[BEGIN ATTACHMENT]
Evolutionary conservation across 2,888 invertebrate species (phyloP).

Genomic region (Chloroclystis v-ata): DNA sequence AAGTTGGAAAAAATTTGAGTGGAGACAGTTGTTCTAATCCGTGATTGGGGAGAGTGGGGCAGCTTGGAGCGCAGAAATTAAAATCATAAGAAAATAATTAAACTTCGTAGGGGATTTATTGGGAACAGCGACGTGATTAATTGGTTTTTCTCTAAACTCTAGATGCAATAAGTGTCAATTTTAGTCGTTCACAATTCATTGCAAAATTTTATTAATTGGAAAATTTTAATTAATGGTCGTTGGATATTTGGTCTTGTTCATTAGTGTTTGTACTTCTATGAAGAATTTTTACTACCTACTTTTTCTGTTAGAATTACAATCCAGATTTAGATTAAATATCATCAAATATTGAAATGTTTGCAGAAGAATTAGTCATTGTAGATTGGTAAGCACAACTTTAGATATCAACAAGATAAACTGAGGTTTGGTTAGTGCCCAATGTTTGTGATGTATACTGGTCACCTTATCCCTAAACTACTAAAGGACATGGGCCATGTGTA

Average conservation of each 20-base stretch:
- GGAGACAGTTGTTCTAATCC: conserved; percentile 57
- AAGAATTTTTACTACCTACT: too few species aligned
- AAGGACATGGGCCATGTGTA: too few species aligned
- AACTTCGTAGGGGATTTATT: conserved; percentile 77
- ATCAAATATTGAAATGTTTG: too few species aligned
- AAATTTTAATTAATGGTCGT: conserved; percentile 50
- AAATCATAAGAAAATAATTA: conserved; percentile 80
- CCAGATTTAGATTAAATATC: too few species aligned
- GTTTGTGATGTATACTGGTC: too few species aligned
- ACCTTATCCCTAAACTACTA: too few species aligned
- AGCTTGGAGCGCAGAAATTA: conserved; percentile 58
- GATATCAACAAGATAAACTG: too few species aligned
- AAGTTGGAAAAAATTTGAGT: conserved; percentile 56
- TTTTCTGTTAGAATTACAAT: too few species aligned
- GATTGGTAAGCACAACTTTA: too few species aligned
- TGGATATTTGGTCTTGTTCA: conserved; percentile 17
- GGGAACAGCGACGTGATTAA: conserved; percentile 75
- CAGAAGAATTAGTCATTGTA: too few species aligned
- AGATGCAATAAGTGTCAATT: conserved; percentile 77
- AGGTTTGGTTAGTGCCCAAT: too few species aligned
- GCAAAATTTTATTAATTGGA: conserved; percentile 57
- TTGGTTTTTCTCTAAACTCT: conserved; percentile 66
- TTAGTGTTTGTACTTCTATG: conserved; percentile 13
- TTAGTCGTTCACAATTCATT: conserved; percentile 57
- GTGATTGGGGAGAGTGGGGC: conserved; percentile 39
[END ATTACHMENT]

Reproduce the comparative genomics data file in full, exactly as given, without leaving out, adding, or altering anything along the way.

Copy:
Evolutionary conservation across 2,888 invertebrate species (phyloP).

Genomic region (Chloroclystis v-ata): DNA sequence AAGTTGGAAAAAATTTGAGTGGAGACAGTTGTTCTAATCCGTGATTGGGGAGAGTGGGGCAGCTTGGAGCGCAGAAATTAAAATCATAAGAAAATAATTAAACTTCGTAGGGGATTTATTGGGAACAGCGACGTGATTAATTGGTTTTTCTCTAAACTCTAGATGCAATAAGTGTCAATTTTAGTCGTTCACAATTCATTGCAAAATTTTATTAATTGGAAAATTTTAATTAATGGTCGTTGGATATTTGGTCTTGTTCATTAGTGTTTGTACTTCTATGAAGAATTTTTACTACCTACTTTTTCTGTTAGAATTACAATCCAGATTTAGATTAAATATCATCAAATATTGAAATGTTTGCAGAAGAATTAGTCATTGTAGATTGGTAAGCACAACTTTAGATATCAACAAGATAAACTGAGGTTTGGTTAGTGCCCAATGTTTGTGATGTATACTGGTCACCTTATCCCTAAACTACTAAAGGACATGGGCCATGTGTA

Average conservation of each 20-base stretch:
- GGAGACAGTTGTTCTAATCC: conserved; percentile 57
- AAGAATTTTTACTACCTACT: too few species aligned
- AAGGACATGGGCCATGTGTA: too few species aligned
- AACTTCGTAGGGGATTTATT: conserved; percentile 77
- ATCAAATATTGAAATGTTTG: too few species aligned
- AAATTTTAATTAATGGTCGT: conserved; percentile 50
- AAATCATAAGAAAATAATTA: conserved; percentile 80
- CCAGATTTAGATTAAATATC: too few species aligned
- GTTTGTGATGTATACTGGTC: too few species aligned
- ACCTTATCCCTAAACTACTA: too few species aligned
- AGCTTGGAGCGCAGAAATTA: conserved; percentile 58
- GATATCAACAAGATAAACTG: too few species aligned
- AAGTTGGAAAAAATTTGAGT: conserved; percentile 56
- TTTTCTGTTAGAATTACAAT: too few species aligned
- GATTGGTAAGCACAACTTTA: too few species aligned
- TGGATATTTGGTCTTGTTCA: conserved; percentile 17
- GGGAACAGCGACGTGATTAA: conserved; percentile 75
- CAGAAGAATTAGTCATTGTA: too few species aligned
- AGATGCAATAAGTGTCAATT: conserved; percentile 77
- AGGTTTGGTTAGTGCCCAAT: too few species aligned
- GCAAAATTTTATTAATTGGA: conserved; percentile 57
- TTGGTTTTTCTCTAAACTCT: conserved; percentile 66
- TTAGTGTTTGTACTTCTATG: conserved; percentile 13
- TTAGTCGTTCACAATTCATT: conserved; percentile 57
- GTGATTGGGGAGAGTGGGGC: conserved; percentile 39